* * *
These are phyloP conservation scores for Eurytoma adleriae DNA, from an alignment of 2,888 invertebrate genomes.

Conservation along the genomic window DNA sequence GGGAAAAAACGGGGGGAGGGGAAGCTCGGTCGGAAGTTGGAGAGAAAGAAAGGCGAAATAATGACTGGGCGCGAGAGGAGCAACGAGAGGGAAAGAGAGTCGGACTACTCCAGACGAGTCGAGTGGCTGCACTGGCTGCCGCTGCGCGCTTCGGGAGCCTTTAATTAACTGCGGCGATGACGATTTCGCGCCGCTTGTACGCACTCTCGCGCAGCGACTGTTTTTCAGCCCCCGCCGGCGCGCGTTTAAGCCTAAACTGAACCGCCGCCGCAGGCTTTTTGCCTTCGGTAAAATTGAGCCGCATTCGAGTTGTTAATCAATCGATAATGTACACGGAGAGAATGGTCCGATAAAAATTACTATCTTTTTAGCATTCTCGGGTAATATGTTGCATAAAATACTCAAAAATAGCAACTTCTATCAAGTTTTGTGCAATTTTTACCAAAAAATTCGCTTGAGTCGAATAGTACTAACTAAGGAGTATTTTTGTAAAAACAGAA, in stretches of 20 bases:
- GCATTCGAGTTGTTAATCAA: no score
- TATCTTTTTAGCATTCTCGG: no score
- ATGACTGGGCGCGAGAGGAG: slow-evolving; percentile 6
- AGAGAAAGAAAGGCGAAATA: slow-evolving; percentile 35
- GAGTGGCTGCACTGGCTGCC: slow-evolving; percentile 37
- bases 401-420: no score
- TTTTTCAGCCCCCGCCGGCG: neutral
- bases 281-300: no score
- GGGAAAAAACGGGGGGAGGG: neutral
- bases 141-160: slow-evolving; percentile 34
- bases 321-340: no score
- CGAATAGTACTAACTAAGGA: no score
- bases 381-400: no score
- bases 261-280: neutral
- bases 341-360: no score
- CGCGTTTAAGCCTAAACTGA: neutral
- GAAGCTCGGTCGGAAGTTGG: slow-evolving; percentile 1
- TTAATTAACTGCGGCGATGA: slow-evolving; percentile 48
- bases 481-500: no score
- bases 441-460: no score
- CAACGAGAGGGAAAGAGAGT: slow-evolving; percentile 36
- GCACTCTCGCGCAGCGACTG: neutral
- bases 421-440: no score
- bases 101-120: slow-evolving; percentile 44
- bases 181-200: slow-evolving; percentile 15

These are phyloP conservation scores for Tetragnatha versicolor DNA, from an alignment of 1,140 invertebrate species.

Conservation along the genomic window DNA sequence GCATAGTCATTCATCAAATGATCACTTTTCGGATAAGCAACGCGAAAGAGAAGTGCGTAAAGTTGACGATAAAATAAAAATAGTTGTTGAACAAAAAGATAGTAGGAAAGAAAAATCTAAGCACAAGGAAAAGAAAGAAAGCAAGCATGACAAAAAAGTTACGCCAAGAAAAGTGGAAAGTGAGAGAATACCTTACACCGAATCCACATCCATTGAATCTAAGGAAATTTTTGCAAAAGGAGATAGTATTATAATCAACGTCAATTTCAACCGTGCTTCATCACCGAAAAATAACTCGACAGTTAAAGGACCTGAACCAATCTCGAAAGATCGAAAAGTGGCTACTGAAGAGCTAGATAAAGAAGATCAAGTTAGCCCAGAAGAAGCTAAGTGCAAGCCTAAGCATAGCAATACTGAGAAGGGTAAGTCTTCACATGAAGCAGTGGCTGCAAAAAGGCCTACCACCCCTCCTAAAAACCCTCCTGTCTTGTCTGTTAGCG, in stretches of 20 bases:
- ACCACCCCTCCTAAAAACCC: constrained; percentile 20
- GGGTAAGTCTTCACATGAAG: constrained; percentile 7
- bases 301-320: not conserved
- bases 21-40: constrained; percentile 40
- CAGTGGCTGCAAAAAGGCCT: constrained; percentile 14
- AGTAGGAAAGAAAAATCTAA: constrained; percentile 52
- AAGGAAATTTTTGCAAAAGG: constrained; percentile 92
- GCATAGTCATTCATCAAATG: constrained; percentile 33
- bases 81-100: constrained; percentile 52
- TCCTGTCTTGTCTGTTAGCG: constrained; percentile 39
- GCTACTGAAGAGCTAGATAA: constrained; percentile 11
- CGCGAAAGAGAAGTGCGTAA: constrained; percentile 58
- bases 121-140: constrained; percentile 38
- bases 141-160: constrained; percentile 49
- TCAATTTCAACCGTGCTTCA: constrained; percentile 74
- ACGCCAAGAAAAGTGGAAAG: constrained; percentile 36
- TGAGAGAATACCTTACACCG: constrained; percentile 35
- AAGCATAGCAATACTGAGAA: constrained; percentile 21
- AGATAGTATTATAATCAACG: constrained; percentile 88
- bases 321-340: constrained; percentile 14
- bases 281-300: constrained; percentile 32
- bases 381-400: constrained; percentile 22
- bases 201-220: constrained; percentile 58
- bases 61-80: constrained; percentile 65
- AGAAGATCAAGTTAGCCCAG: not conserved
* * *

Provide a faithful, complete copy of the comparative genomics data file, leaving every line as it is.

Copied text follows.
These are phyloP conservation scores for Eurytoma adleriae DNA, from an alignment of 2,888 invertebrate genomes.

Conservation along the genomic window DNA sequence GGGAAAAAACGGGGGGAGGGGAAGCTCGGTCGGAAGTTGGAGAGAAAGAAAGGCGAAATAATGACTGGGCGCGAGAGGAGCAACGAGAGGGAAAGAGAGTCGGACTACTCCAGACGAGTCGAGTGGCTGCACTGGCTGCCGCTGCGCGCTTCGGGAGCCTTTAATTAACTGCGGCGATGACGATTTCGCGCCGCTTGTACGCACTCTCGCGCAGCGACTGTTTTTCAGCCCCCGCCGGCGCGCGTTTAAGCCTAAACTGAACCGCCGCCGCAGGCTTTTTGCCTTCGGTAAAATTGAGCCGCATTCGAGTTGTTAATCAATCGATAATGTACACGGAGAGAATGGTCCGATAAAAATTACTATCTTTTTAGCATTCTCGGGTAATATGTTGCATAAAATACTCAAAAATAGCAACTTCTATCAAGTTTTGTGCAATTTTTACCAAAAAATTCGCTTGAGTCGAATAGTACTAACTAAGGAGTATTTTTGTAAAAACAGAA, in stretches of 20 bases:
- GCATTCGAGTTGTTAATCAA: no score
- TATCTTTTTAGCATTCTCGG: no score
- ATGACTGGGCGCGAGAGGAG: slow-evolving; percentile 6
- AGAGAAAGAAAGGCGAAATA: slow-evolving; percentile 35
- GAGTGGCTGCACTGGCTGCC: slow-evolving; percentile 37
- bases 401-420: no score
- TTTTTCAGCCCCCGCCGGCG: neutral
- bases 281-300: no score
- GGGAAAAAACGGGGGGAGGG: neutral
- bases 141-160: slow-evolving; percentile 34
- bases 321-340: no score
- CGAATAGTACTAACTAAGGA: no score
- bases 381-400: no score
- bases 261-280: neutral
- bases 341-360: no score
- CGCGTTTAAGCCTAAACTGA: neutral
- GAAGCTCGGTCGGAAGTTGG: slow-evolving; percentile 1
- TTAATTAACTGCGGCGATGA: slow-evolving; percentile 48
- bases 481-500: no score
- bases 441-460: no score
- CAACGAGAGGGAAAGAGAGT: slow-evolving; percentile 36
- GCACTCTCGCGCAGCGACTG: neutral
- bases 421-440: no score
- bases 101-120: slow-evolving; percentile 44
- bases 181-200: slow-evolving; percentile 15

These are phyloP conservation scores for Tetragnatha versicolor DNA, from an alignment of 1,140 invertebrate species.

Conservation along the genomic window DNA sequence GCATAGTCATTCATCAAATGATCACTTTTCGGATAAGCAACGCGAAAGAGAAGTGCGTAAAGTTGACGATAAAATAAAAATAGTTGTTGAACAAAAAGATAGTAGGAAAGAAAAATCTAAGCACAAGGAAAAGAAAGAAAGCAAGCATGACAAAAAAGTTACGCCAAGAAAAGTGGAAAGTGAGAGAATACCTTACACCGAATCCACATCCATTGAATCTAAGGAAATTTTTGCAAAAGGAGATAGTATTATAATCAACGTCAATTTCAACCGTGCTTCATCACCGAAAAATAACTCGACAGTTAAAGGACCTGAACCAATCTCGAAAGATCGAAAAGTGGCTACTGAAGAGCTAGATAAAGAAGATCAAGTTAGCCCAGAAGAAGCTAAGTGCAAGCCTAAGCATAGCAATACTGAGAAGGGTAAGTCTTCACATGAAGCAGTGGCTGCAAAAAGGCCTACCACCCCTCCTAAAAACCCTCCTGTCTTGTCTGTTAGCG, in stretches of 20 bases:
- ACCACCCCTCCTAAAAACCC: constrained; percentile 20
- GGGTAAGTCTTCACATGAAG: constrained; percentile 7
- bases 301-320: not conserved
- bases 21-40: constrained; percentile 40
- CAGTGGCTGCAAAAAGGCCT: constrained; percentile 14
- AGTAGGAAAGAAAAATCTAA: constrained; percentile 52
- AAGGAAATTTTTGCAAAAGG: constrained; percentile 92
- GCATAGTCATTCATCAAATG: constrained; percentile 33
- bases 81-100: constrained; percentile 52
- TCCTGTCTTGTCTGTTAGCG: constrained; percentile 39
- GCTACTGAAGAGCTAGATAA: constrained; percentile 11
- CGCGAAAGAGAAGTGCGTAA: constrained; percentile 58
- bases 121-140: constrained; percentile 38
- bases 141-160: constrained; percentile 49
- TCAATTTCAACCGTGCTTCA: constrained; percentile 74
- ACGCCAAGAAAAGTGGAAAG: constrained; percentile 36
- TGAGAGAATACCTTACACCG: constrained; percentile 35
- AAGCATAGCAATACTGAGAA: constrained; percentile 21
- AGATAGTATTATAATCAACG: constrained; percentile 88
- bases 321-340: constrained; percentile 14
- bases 281-300: constrained; percentile 32
- bases 381-400: constrained; percentile 22
- bases 201-220: constrained; percentile 58
- bases 61-80: constrained; percentile 65
- AGAAGATCAAGTTAGCCCAG: not conserved